Here’s a scenario we’ve seen a lot here at SiteSeer: an entrepreneur starts a business. Maybe it’s a retail business of some kind—a boutique clothing store, an ice cream shop, a bike shop—or maybe it’s a restaurant.
The first location does well, and the business owner starts to think about opening another location. There’s an empty retail space on the other side of town that seems like the perfect spot. It’s far enough away that the business owner assumes they’ll attract a new set of customers, and the site itself has a good mix of other business types. They inquire about a lease, learn that the site is even more affordable than they expected, and before they know it, they’re going through the motions of opening this new location.
Once open, business isn’t nearly as booming as the business owner assumed it would be. Not only do they struggle to attract customers, the space has a few unforeseen issues like not enough parking and an awkward parking lot entrance.
What Went Wrong?
This is a very simplified example, of course, but a number of things could have gone wrong here. Mistakes can be boiled down to this: the business owner did not put much planning into this new location, which can create problems like:
- Choosing a less-than-optimal site
- Reactive market expansion vs. proactive market expansion
- Wasted marketing resources
- Wasted time
- Ineffective entrance to the market
- Bad resource planning
An expansion plan is as critical as an initial opening plan—and in the above example, we’re assuming that the business owner put a lot of planning into opening their very first location. When expanding to two or 200 locations, however, it’s critical that you plan ahead.
Strategic expansion should always be your goal. To achieve it, you must develop a detailed long-term expansion plan. Here are a few of the elements of such a plan that will help you map out your business’s future:
Consumer match with your current profile
The first essential step of any expansion is knowing your customers. Retail site selection 101 is to choose locations based on where your target customers already are. There is a lot to this step and it’s important that you don’t gloss over it. Our Site Selection 101 Checklist will help you with the entire site selection decision, and this step digs into who to analyze your customers and potential customers. Make sure you have a tool that helps you find locations that have a high population of your target customer profile.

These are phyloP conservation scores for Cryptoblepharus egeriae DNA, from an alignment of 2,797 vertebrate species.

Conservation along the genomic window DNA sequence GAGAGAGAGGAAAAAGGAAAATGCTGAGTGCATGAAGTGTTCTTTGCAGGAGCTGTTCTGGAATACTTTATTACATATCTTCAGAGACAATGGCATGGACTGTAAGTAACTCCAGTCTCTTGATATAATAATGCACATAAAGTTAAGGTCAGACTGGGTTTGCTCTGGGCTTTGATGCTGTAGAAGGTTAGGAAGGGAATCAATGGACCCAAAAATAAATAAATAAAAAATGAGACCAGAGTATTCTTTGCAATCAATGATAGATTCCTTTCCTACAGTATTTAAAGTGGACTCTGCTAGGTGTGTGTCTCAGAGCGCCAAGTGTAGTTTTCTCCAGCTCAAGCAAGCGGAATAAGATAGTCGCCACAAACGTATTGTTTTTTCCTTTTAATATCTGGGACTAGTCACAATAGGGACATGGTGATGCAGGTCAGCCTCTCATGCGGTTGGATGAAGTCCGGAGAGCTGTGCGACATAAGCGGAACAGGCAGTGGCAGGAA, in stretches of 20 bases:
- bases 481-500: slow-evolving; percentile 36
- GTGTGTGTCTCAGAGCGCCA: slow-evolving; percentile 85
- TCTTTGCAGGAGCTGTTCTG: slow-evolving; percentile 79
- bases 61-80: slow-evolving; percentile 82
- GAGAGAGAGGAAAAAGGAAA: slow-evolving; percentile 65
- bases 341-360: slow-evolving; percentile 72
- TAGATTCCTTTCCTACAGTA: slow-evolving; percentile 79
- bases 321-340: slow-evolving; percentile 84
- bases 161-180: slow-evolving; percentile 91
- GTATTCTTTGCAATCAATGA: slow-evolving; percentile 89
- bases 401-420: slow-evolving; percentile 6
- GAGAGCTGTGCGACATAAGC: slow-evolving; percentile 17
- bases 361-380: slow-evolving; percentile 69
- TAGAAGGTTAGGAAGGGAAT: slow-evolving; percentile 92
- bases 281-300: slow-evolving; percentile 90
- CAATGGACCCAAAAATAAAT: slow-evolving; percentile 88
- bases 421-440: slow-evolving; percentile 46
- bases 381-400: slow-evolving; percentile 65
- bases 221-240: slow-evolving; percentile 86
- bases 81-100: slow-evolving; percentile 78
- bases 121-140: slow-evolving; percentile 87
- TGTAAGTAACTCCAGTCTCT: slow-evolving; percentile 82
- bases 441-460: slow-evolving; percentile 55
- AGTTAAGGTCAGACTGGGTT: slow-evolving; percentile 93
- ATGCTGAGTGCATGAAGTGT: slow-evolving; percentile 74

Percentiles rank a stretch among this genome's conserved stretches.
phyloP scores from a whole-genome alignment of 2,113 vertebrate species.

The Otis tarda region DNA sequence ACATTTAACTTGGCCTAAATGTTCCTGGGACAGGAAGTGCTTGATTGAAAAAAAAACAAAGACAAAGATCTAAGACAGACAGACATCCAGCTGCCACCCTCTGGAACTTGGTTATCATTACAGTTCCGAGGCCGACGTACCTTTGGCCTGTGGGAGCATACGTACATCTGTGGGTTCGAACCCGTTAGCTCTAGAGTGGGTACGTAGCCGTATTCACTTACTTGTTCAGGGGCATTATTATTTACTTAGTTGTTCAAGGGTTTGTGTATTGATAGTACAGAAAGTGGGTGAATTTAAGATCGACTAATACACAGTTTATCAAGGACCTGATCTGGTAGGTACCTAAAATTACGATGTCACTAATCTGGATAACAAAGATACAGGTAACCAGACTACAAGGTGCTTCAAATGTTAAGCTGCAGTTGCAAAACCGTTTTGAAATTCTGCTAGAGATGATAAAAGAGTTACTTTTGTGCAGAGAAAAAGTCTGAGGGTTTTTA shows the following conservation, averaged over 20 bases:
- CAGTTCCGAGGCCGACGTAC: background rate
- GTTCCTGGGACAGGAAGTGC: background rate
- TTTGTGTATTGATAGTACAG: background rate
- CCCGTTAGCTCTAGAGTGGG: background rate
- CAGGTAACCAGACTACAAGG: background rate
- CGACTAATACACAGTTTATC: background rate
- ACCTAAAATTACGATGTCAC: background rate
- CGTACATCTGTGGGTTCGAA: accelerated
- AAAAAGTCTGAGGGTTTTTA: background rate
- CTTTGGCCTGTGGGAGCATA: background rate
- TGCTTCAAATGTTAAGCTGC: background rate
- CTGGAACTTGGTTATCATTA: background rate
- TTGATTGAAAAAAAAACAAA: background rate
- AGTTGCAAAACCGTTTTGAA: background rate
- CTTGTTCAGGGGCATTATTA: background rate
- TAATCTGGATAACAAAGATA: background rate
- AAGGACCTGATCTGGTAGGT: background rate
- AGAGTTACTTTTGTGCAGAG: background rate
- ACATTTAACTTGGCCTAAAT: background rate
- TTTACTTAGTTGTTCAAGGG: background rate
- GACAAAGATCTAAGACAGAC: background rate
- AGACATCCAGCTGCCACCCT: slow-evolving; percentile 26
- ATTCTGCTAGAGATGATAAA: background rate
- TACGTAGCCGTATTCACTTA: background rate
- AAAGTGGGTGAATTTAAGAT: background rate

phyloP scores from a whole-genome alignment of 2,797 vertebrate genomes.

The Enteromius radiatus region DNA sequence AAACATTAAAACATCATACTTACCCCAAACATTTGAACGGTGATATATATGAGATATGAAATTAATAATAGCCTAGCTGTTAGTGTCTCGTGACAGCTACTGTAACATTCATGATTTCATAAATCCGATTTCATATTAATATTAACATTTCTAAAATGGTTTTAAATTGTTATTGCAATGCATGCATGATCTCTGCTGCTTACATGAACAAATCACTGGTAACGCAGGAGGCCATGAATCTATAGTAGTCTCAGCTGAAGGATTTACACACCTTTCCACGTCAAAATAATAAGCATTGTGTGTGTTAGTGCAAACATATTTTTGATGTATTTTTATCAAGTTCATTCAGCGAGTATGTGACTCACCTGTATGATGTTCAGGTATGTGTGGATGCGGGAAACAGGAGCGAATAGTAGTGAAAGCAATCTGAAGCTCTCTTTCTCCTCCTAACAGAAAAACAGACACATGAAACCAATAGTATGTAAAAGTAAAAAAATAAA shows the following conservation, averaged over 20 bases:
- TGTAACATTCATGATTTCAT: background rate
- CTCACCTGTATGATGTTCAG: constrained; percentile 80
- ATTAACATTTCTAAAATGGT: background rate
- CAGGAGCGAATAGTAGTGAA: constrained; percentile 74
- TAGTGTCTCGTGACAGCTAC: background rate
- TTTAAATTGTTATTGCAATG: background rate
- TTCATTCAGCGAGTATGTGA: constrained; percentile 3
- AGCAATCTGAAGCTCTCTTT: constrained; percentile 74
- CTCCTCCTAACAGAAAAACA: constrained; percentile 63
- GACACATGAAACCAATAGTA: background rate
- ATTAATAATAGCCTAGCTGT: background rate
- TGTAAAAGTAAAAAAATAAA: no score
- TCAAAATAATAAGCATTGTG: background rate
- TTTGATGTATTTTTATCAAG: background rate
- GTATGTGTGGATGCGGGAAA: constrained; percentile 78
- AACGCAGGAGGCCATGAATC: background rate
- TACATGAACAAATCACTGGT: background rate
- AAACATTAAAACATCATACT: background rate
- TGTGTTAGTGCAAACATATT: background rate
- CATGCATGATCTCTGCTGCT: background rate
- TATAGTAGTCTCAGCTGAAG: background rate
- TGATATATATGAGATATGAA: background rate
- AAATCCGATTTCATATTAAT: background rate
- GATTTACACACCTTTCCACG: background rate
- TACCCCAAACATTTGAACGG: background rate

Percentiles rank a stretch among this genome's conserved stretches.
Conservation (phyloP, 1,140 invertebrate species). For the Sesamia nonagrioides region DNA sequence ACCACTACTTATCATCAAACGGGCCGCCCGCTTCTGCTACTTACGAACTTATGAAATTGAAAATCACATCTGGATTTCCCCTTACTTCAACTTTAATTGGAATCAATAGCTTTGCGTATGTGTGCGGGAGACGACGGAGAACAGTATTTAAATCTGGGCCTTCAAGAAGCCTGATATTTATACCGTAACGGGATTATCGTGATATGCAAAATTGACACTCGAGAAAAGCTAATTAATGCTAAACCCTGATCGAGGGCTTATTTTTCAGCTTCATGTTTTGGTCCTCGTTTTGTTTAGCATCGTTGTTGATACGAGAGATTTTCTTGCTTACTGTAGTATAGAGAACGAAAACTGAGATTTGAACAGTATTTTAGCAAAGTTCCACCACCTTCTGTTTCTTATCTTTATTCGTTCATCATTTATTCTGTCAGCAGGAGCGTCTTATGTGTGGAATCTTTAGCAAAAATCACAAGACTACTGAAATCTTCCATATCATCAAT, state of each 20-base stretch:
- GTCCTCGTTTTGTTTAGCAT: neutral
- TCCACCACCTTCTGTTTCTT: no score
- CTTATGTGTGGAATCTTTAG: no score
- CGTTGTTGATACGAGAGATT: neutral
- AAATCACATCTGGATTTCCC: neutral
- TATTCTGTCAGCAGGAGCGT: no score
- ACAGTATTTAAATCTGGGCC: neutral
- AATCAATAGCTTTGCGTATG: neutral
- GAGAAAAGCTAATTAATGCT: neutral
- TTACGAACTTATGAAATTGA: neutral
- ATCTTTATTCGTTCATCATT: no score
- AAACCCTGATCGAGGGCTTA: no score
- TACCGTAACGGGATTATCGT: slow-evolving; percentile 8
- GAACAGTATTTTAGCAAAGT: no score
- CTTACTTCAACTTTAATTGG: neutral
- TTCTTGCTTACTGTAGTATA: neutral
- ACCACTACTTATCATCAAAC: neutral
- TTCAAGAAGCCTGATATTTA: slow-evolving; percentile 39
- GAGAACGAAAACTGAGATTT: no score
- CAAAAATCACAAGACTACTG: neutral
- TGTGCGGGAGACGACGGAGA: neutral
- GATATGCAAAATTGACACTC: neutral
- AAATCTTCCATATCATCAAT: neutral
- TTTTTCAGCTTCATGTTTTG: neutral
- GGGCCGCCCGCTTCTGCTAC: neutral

As we tell clients all the time, effective expansion planning requires data science. It’s important to understand your capacity for growth so you can optimize your store network and avoid cannibalizing existing locations. Especially in your early growth stages, you need to use your capital budget wisely. Ideally, you want to avoid making site decisions today that hurt you down the road.
Make sure you run data like current population, expected population growth, and data on factors such as development-friendly communities, unemployment, and housing vacancies for every market you’re considering. In today’s changing commercial real estate market, there could be opportunities for you to lease space at a more affordable price than in the past. Perhaps this will speed up your plans for expansion in certain markets or shift your plans in others.
The best expansion plan will not just focus on your business, but also your competition. What competitors are nearby each location or planned location? You’ll want to do more than just make note of these competitors. It’s also important to use data gathered in your customer analysis to determine how many competitors your potential customers encounter when they are driving to your location. You’ll want to monitor your competition to ensure you’re aware of their plans (as aware as you can be). Here’s a good blog on how to study your competition more thoroughly.
Do you have the capital to build four new locations a year for five years or 100 locations over three years? Will you franchise or maintain private ownership? Your long-term expansion plan will help you figure out the potential and capacity for different markets in order for you to secure financing. Expanding without this in mind is likely to cause you headaches and problems.
Economic development factors
There are certain intangibles you must understand before moving into any market, and your best resource of information is a city’s economic development council. Find out everything you can about how easy it will be to build in a new market. Explore factors like the town’s historic and planned growth.
If you’re considering markets outside the reach of your current distribution centers, what are your optimal distribution regions and where might make sense to locate a distribution center (so it could serve the appropriate number of sites)? Don’t waste time on markets that would be a challenge to serve.
Consolidated marketing efforts
Marketing is a good example of a place where you can gain efficiencies. If you’re planning a marketing campaign for one store, you can probably repurpose your efforts for a region while you’re at it.
Don’t start expanding without taking the important steps to lay the groundwork. Data-driven tools can help you do this. SiteSeer will help you build a long-term view of your planned expansion into different markets and so much more. In today’s market, this is essential—more so than ever.
Call the SiteSeer Professional Services team for advice on how to plan not just for this year, but for the next five years and beyond.